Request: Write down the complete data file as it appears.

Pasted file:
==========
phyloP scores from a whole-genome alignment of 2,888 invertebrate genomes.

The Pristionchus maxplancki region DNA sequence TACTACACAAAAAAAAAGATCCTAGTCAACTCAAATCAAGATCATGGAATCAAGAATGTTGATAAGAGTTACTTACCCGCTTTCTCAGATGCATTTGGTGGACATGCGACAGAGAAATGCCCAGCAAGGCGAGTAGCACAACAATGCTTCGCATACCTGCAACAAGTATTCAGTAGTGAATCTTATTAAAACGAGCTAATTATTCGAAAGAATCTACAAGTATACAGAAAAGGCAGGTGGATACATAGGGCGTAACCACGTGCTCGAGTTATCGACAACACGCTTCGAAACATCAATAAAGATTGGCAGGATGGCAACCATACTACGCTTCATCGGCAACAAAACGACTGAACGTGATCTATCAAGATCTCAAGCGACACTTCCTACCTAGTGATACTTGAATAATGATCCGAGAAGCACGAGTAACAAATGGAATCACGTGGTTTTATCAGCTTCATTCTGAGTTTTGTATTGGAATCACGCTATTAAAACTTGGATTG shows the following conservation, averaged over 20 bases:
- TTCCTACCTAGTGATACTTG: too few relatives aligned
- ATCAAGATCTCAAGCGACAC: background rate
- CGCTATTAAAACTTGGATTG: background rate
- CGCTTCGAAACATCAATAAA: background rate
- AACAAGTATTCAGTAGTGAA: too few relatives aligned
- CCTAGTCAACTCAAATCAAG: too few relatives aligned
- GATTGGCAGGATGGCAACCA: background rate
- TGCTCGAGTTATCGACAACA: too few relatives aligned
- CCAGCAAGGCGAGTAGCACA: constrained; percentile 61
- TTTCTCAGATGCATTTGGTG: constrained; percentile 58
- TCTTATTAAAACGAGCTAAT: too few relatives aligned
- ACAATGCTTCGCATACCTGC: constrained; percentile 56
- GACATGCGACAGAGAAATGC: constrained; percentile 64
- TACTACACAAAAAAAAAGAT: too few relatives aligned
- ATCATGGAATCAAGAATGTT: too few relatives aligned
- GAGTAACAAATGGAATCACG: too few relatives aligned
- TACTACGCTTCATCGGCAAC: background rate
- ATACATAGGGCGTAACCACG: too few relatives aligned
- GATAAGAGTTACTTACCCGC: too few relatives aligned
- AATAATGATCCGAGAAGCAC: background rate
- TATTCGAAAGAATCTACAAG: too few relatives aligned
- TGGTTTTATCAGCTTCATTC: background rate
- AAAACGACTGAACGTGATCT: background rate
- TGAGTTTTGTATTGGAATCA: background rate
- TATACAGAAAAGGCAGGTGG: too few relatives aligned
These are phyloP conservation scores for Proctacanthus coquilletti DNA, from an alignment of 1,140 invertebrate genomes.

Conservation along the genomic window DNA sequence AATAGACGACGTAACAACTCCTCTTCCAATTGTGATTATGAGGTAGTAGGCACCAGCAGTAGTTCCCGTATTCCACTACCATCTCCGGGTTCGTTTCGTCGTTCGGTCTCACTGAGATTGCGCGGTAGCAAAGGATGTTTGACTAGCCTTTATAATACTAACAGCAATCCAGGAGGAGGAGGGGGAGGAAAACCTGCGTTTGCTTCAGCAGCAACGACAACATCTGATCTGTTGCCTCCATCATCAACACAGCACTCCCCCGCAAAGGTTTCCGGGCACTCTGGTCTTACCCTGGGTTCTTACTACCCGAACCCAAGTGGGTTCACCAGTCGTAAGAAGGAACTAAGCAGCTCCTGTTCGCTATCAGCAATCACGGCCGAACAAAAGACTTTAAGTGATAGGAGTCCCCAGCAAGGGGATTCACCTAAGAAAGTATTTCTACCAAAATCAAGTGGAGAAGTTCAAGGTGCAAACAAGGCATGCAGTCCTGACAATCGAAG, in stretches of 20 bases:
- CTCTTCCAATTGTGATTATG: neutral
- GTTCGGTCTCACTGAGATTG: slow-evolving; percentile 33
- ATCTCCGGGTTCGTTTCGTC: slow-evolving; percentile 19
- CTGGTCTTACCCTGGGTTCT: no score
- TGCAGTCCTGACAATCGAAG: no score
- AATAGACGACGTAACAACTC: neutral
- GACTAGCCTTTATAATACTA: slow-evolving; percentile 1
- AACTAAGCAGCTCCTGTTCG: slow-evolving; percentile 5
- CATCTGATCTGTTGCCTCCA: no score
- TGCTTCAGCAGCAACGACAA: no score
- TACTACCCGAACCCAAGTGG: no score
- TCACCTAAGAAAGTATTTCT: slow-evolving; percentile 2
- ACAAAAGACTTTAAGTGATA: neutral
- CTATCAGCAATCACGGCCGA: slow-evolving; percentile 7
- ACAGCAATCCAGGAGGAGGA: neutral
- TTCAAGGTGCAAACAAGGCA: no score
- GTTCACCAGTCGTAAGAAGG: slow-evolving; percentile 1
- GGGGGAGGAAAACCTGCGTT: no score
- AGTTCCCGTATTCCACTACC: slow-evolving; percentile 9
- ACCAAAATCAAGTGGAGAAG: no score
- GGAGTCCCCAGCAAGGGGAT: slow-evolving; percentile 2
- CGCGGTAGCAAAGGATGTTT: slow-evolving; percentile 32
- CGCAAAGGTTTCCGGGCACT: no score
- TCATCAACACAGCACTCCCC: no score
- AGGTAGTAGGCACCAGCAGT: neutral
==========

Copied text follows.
phyloP scores from a whole-genome alignment of 2,888 invertebrate genomes.

The Pristionchus maxplancki region DNA sequence TACTACACAAAAAAAAAGATCCTAGTCAACTCAAATCAAGATCATGGAATCAAGAATGTTGATAAGAGTTACTTACCCGCTTTCTCAGATGCATTTGGTGGACATGCGACAGAGAAATGCCCAGCAAGGCGAGTAGCACAACAATGCTTCGCATACCTGCAACAAGTATTCAGTAGTGAATCTTATTAAAACGAGCTAATTATTCGAAAGAATCTACAAGTATACAGAAAAGGCAGGTGGATACATAGGGCGTAACCACGTGCTCGAGTTATCGACAACACGCTTCGAAACATCAATAAAGATTGGCAGGATGGCAACCATACTACGCTTCATCGGCAACAAAACGACTGAACGTGATCTATCAAGATCTCAAGCGACACTTCCTACCTAGTGATACTTGAATAATGATCCGAGAAGCACGAGTAACAAATGGAATCACGTGGTTTTATCAGCTTCATTCTGAGTTTTGTATTGGAATCACGCTATTAAAACTTGGATTG shows the following conservation, averaged over 20 bases:
- TTCCTACCTAGTGATACTTG: too few relatives aligned
- ATCAAGATCTCAAGCGACAC: background rate
- CGCTATTAAAACTTGGATTG: background rate
- CGCTTCGAAACATCAATAAA: background rate
- AACAAGTATTCAGTAGTGAA: too few relatives aligned
- CCTAGTCAACTCAAATCAAG: too few relatives aligned
- GATTGGCAGGATGGCAACCA: background rate
- TGCTCGAGTTATCGACAACA: too few relatives aligned
- CCAGCAAGGCGAGTAGCACA: constrained; percentile 61
- TTTCTCAGATGCATTTGGTG: constrained; percentile 58
- TCTTATTAAAACGAGCTAAT: too few relatives aligned
- ACAATGCTTCGCATACCTGC: constrained; percentile 56
- GACATGCGACAGAGAAATGC: constrained; percentile 64
- TACTACACAAAAAAAAAGAT: too few relatives aligned
- ATCATGGAATCAAGAATGTT: too few relatives aligned
- GAGTAACAAATGGAATCACG: too few relatives aligned
- TACTACGCTTCATCGGCAAC: background rate
- ATACATAGGGCGTAACCACG: too few relatives aligned
- GATAAGAGTTACTTACCCGC: too few relatives aligned
- AATAATGATCCGAGAAGCAC: background rate
- TATTCGAAAGAATCTACAAG: too few relatives aligned
- TGGTTTTATCAGCTTCATTC: background rate
- AAAACGACTGAACGTGATCT: background rate
- TGAGTTTTGTATTGGAATCA: background rate
- TATACAGAAAAGGCAGGTGG: too few relatives aligned
These are phyloP conservation scores for Proctacanthus coquilletti DNA, from an alignment of 1,140 invertebrate genomes.

Conservation along the genomic window DNA sequence AATAGACGACGTAACAACTCCTCTTCCAATTGTGATTATGAGGTAGTAGGCACCAGCAGTAGTTCCCGTATTCCACTACCATCTCCGGGTTCGTTTCGTCGTTCGGTCTCACTGAGATTGCGCGGTAGCAAAGGATGTTTGACTAGCCTTTATAATACTAACAGCAATCCAGGAGGAGGAGGGGGAGGAAAACCTGCGTTTGCTTCAGCAGCAACGACAACATCTGATCTGTTGCCTCCATCATCAACACAGCACTCCCCCGCAAAGGTTTCCGGGCACTCTGGTCTTACCCTGGGTTCTTACTACCCGAACCCAAGTGGGTTCACCAGTCGTAAGAAGGAACTAAGCAGCTCCTGTTCGCTATCAGCAATCACGGCCGAACAAAAGACTTTAAGTGATAGGAGTCCCCAGCAAGGGGATTCACCTAAGAAAGTATTTCTACCAAAATCAAGTGGAGAAGTTCAAGGTGCAAACAAGGCATGCAGTCCTGACAATCGAAG, in stretches of 20 bases:
- CTCTTCCAATTGTGATTATG: neutral
- GTTCGGTCTCACTGAGATTG: slow-evolving; percentile 33
- ATCTCCGGGTTCGTTTCGTC: slow-evolving; percentile 19
- CTGGTCTTACCCTGGGTTCT: no score
- TGCAGTCCTGACAATCGAAG: no score
- AATAGACGACGTAACAACTC: neutral
- GACTAGCCTTTATAATACTA: slow-evolving; percentile 1
- AACTAAGCAGCTCCTGTTCG: slow-evolving; percentile 5
- CATCTGATCTGTTGCCTCCA: no score
- TGCTTCAGCAGCAACGACAA: no score
- TACTACCCGAACCCAAGTGG: no score
- TCACCTAAGAAAGTATTTCT: slow-evolving; percentile 2
- ACAAAAGACTTTAAGTGATA: neutral
- CTATCAGCAATCACGGCCGA: slow-evolving; percentile 7
- ACAGCAATCCAGGAGGAGGA: neutral
- TTCAAGGTGCAAACAAGGCA: no score
- GTTCACCAGTCGTAAGAAGG: slow-evolving; percentile 1
- GGGGGAGGAAAACCTGCGTT: no score
- AGTTCCCGTATTCCACTACC: slow-evolving; percentile 9
- ACCAAAATCAAGTGGAGAAG: no score
- GGAGTCCCCAGCAAGGGGAT: slow-evolving; percentile 2
- CGCGGTAGCAAAGGATGTTT: slow-evolving; percentile 32
- CGCAAAGGTTTCCGGGCACT: no score
- TCATCAACACAGCACTCCCC: no score
- AGGTAGTAGGCACCAGCAGT: neutral